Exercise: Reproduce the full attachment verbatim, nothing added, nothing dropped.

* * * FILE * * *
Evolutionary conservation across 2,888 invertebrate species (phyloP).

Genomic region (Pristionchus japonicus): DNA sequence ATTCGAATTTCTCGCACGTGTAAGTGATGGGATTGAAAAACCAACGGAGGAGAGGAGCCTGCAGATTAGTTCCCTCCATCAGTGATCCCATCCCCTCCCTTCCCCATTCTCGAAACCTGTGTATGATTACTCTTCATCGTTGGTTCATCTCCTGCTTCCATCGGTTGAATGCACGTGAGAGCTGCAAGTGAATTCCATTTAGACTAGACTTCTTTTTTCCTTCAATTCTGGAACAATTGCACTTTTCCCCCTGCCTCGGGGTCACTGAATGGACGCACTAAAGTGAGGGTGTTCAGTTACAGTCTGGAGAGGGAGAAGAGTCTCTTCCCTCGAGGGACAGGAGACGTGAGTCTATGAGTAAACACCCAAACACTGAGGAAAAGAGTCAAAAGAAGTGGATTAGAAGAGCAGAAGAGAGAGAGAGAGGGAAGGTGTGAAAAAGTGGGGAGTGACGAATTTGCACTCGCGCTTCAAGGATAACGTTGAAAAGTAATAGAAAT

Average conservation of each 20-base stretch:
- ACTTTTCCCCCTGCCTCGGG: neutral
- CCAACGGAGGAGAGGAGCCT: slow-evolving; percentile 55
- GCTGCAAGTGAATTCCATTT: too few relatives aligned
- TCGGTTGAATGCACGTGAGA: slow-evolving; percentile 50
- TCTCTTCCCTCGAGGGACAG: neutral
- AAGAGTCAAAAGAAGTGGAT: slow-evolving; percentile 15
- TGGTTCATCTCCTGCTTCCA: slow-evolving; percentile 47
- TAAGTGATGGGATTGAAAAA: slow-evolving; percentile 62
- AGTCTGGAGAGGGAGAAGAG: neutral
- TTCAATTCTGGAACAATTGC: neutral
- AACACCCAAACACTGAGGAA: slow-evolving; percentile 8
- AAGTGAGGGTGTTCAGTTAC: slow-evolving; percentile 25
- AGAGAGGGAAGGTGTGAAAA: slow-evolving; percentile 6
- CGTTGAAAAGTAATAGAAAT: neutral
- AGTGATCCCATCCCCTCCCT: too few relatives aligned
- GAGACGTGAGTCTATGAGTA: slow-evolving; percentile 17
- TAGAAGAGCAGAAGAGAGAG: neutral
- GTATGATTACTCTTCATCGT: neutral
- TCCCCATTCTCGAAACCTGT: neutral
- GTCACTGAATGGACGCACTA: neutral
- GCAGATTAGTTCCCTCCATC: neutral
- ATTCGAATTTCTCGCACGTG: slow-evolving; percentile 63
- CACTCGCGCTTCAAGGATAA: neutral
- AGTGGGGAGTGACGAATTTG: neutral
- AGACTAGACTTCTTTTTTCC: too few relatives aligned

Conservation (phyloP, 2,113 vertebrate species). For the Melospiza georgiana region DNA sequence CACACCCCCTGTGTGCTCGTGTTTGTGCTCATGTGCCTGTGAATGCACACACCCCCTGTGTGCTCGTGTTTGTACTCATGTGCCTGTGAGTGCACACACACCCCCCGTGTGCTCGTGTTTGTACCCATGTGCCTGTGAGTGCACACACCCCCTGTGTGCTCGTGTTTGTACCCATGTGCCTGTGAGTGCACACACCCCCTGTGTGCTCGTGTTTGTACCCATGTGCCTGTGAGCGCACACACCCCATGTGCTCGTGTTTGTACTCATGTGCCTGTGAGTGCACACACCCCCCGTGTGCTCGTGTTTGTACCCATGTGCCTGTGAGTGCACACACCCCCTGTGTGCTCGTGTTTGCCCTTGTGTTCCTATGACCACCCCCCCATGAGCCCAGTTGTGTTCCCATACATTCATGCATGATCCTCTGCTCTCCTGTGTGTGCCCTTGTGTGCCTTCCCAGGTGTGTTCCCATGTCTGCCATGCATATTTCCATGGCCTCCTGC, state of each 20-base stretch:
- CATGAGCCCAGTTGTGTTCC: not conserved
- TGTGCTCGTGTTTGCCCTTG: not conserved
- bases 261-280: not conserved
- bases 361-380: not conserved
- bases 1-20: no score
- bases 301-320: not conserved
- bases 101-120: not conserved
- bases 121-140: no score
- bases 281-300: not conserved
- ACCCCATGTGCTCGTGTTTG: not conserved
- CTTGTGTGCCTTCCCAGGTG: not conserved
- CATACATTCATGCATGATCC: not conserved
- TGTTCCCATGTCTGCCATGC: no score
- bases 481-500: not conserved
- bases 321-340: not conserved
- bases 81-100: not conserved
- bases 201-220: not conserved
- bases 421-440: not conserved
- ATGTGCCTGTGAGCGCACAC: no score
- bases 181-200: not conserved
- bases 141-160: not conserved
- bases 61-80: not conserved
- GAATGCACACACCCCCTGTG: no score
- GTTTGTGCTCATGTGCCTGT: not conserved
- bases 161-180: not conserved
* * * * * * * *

Evolutionary conservation across 2,888 invertebrate species (phyloP).

Genomic region (Pristionchus japonicus): DNA sequence ATTCGAATTTCTCGCACGTGTAAGTGATGGGATTGAAAAACCAACGGAGGAGAGGAGCCTGCAGATTAGTTCCCTCCATCAGTGATCCCATCCCCTCCCTTCCCCATTCTCGAAACCTGTGTATGATTACTCTTCATCGTTGGTTCATCTCCTGCTTCCATCGGTTGAATGCACGTGAGAGCTGCAAGTGAATTCCATTTAGACTAGACTTCTTTTTTCCTTCAATTCTGGAACAATTGCACTTTTCCCCCTGCCTCGGGGTCACTGAATGGACGCACTAAAGTGAGGGTGTTCAGTTACAGTCTGGAGAGGGAGAAGAGTCTCTTCCCTCGAGGGACAGGAGACGTGAGTCTATGAGTAAACACCCAAACACTGAGGAAAAGAGTCAAAAGAAGTGGATTAGAAGAGCAGAAGAGAGAGAGAGAGGGAAGGTGTGAAAAAGTGGGGAGTGACGAATTTGCACTCGCGCTTCAAGGATAACGTTGAAAAGTAATAGAAAT

Average conservation of each 20-base stretch:
- ACTTTTCCCCCTGCCTCGGG: neutral
- CCAACGGAGGAGAGGAGCCT: slow-evolving; percentile 55
- GCTGCAAGTGAATTCCATTT: too few relatives aligned
- TCGGTTGAATGCACGTGAGA: slow-evolving; percentile 50
- TCTCTTCCCTCGAGGGACAG: neutral
- AAGAGTCAAAAGAAGTGGAT: slow-evolving; percentile 15
- TGGTTCATCTCCTGCTTCCA: slow-evolving; percentile 47
- TAAGTGATGGGATTGAAAAA: slow-evolving; percentile 62
- AGTCTGGAGAGGGAGAAGAG: neutral
- TTCAATTCTGGAACAATTGC: neutral
- AACACCCAAACACTGAGGAA: slow-evolving; percentile 8
- AAGTGAGGGTGTTCAGTTAC: slow-evolving; percentile 25
- AGAGAGGGAAGGTGTGAAAA: slow-evolving; percentile 6
- CGTTGAAAAGTAATAGAAAT: neutral
- AGTGATCCCATCCCCTCCCT: too few relatives aligned
- GAGACGTGAGTCTATGAGTA: slow-evolving; percentile 17
- TAGAAGAGCAGAAGAGAGAG: neutral
- GTATGATTACTCTTCATCGT: neutral
- TCCCCATTCTCGAAACCTGT: neutral
- GTCACTGAATGGACGCACTA: neutral
- GCAGATTAGTTCCCTCCATC: neutral
- ATTCGAATTTCTCGCACGTG: slow-evolving; percentile 63
- CACTCGCGCTTCAAGGATAA: neutral
- AGTGGGGAGTGACGAATTTG: neutral
- AGACTAGACTTCTTTTTTCC: too few relatives aligned

Conservation (phyloP, 2,113 vertebrate species). For the Melospiza georgiana region DNA sequence CACACCCCCTGTGTGCTCGTGTTTGTGCTCATGTGCCTGTGAATGCACACACCCCCTGTGTGCTCGTGTTTGTACTCATGTGCCTGTGAGTGCACACACACCCCCCGTGTGCTCGTGTTTGTACCCATGTGCCTGTGAGTGCACACACCCCCTGTGTGCTCGTGTTTGTACCCATGTGCCTGTGAGTGCACACACCCCCTGTGTGCTCGTGTTTGTACCCATGTGCCTGTGAGCGCACACACCCCATGTGCTCGTGTTTGTACTCATGTGCCTGTGAGTGCACACACCCCCCGTGTGCTCGTGTTTGTACCCATGTGCCTGTGAGTGCACACACCCCCTGTGTGCTCGTGTTTGCCCTTGTGTTCCTATGACCACCCCCCCATGAGCCCAGTTGTGTTCCCATACATTCATGCATGATCCTCTGCTCTCCTGTGTGTGCCCTTGTGTGCCTTCCCAGGTGTGTTCCCATGTCTGCCATGCATATTTCCATGGCCTCCTGC, state of each 20-base stretch:
- CATGAGCCCAGTTGTGTTCC: not conserved
- TGTGCTCGTGTTTGCCCTTG: not conserved
- bases 261-280: not conserved
- bases 361-380: not conserved
- bases 1-20: no score
- bases 301-320: not conserved
- bases 101-120: not conserved
- bases 121-140: no score
- bases 281-300: not conserved
- ACCCCATGTGCTCGTGTTTG: not conserved
- CTTGTGTGCCTTCCCAGGTG: not conserved
- CATACATTCATGCATGATCC: not conserved
- TGTTCCCATGTCTGCCATGC: no score
- bases 481-500: not conserved
- bases 321-340: not conserved
- bases 81-100: not conserved
- bases 201-220: not conserved
- bases 421-440: not conserved
- ATGTGCCTGTGAGCGCACAC: no score
- bases 181-200: not conserved
- bases 141-160: not conserved
- bases 61-80: not conserved
- GAATGCACACACCCCCTGTG: no score
- GTTTGTGCTCATGTGCCTGT: not conserved
- bases 161-180: not conserved